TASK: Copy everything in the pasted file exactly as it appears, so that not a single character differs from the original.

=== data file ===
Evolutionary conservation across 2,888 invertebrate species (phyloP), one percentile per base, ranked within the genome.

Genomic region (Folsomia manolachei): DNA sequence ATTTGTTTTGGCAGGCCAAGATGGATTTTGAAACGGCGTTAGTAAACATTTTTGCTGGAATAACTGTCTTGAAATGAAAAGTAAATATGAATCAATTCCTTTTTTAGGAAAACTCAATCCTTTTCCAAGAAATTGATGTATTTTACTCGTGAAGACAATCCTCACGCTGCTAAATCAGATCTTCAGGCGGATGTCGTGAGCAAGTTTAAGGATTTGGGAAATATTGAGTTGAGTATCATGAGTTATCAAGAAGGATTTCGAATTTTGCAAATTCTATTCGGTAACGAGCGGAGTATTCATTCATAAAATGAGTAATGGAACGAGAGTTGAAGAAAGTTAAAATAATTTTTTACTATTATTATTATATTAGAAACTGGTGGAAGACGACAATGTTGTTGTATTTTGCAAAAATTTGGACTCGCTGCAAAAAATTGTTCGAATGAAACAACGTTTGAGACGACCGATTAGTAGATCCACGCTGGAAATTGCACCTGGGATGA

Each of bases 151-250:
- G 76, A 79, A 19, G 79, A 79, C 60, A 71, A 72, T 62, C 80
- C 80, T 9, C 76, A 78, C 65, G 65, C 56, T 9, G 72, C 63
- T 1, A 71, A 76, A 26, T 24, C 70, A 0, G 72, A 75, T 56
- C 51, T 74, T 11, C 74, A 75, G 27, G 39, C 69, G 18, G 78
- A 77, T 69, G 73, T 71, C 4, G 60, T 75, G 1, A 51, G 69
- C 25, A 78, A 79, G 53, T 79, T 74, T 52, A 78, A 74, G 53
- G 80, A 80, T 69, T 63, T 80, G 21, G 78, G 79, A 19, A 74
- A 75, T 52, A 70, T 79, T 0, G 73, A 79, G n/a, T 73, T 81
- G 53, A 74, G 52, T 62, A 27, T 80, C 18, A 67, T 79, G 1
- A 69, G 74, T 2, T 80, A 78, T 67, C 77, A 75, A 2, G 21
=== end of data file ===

Evolutionary conservation across 2,888 invertebrate species (phyloP), one percentile per base, ranked within the genome.

Genomic region (Folsomia manolachei): DNA sequence ATTTGTTTTGGCAGGCCAAGATGGATTTTGAAACGGCGTTAGTAAACATTTTTGCTGGAATAACTGTCTTGAAATGAAAAGTAAATATGAATCAATTCCTTTTTTAGGAAAACTCAATCCTTTTCCAAGAAATTGATGTATTTTACTCGTGAAGACAATCCTCACGCTGCTAAATCAGATCTTCAGGCGGATGTCGTGAGCAAGTTTAAGGATTTGGGAAATATTGAGTTGAGTATCATGAGTTATCAAGAAGGATTTCGAATTTTGCAAATTCTATTCGGTAACGAGCGGAGTATTCATTCATAAAATGAGTAATGGAACGAGAGTTGAAGAAAGTTAAAATAATTTTTTACTATTATTATTATATTAGAAACTGGTGGAAGACGACAATGTTGTTGTATTTTGCAAAAATTTGGACTCGCTGCAAAAAATTGTTCGAATGAAACAACGTTTGAGACGACCGATTAGTAGATCCACGCTGGAAATTGCACCTGGGATGA

Each of bases 151-250:
- G 76, A 79, A 19, G 79, A 79, C 60, A 71, A 72, T 62, C 80
- C 80, T 9, C 76, A 78, C 65, G 65, C 56, T 9, G 72, C 63
- T 1, A 71, A 76, A 26, T 24, C 70, A 0, G 72, A 75, T 56
- C 51, T 74, T 11, C 74, A 75, G 27, G 39, C 69, G 18, G 78
- A 77, T 69, G 73, T 71, C 4, G 60, T 75, G 1, A 51, G 69
- C 25, A 78, A 79, G 53, T 79, T 74, T 52, A 78, A 74, G 53
- G 80, A 80, T 69, T 63, T 80, G 21, G 78, G 79, A 19, A 74
- A 75, T 52, A 70, T 79, T 0, G 73, A 79, G n/a, T 73, T 81
- G 53, A 74, G 52, T 62, A 27, T 80, C 18, A 67, T 79, G 1
- A 69, G 74, T 2, T 80, A 78, T 67, C 77, A 75, A 2, G 21